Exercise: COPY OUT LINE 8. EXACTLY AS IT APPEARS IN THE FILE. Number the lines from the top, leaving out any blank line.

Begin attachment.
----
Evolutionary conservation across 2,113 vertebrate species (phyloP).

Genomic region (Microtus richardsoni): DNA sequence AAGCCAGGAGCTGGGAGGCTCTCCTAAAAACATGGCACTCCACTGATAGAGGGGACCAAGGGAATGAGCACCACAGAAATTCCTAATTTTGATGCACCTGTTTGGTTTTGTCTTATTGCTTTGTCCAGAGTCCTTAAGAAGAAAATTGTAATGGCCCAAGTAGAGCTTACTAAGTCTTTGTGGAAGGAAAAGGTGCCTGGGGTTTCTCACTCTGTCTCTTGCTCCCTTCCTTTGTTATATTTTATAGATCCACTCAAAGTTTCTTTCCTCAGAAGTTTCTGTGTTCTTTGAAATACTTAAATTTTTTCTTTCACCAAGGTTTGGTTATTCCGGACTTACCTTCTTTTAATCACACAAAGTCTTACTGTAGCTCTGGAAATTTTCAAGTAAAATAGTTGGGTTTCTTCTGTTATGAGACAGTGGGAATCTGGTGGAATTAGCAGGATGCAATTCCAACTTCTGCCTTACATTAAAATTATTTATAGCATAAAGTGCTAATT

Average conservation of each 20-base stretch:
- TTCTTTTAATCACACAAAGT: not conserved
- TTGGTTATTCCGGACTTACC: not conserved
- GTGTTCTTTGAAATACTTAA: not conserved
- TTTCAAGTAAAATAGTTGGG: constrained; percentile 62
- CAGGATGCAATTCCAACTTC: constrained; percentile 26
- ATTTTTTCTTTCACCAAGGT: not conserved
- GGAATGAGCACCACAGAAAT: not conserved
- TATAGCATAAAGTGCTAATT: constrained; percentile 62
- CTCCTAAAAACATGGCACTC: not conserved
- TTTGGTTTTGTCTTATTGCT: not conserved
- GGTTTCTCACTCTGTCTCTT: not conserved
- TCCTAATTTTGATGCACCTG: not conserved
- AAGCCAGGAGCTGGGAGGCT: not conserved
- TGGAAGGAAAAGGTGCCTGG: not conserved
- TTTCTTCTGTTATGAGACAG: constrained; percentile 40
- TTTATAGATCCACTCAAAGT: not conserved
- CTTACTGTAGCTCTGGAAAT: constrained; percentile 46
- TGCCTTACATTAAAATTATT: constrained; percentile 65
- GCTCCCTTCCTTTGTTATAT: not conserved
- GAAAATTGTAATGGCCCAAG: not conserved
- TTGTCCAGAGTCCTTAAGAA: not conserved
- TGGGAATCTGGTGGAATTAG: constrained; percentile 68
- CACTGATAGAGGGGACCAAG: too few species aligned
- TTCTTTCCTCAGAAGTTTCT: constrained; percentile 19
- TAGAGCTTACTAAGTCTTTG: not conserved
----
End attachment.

- CAGGATGCAATTCCAACTTC: constrained; percentile 26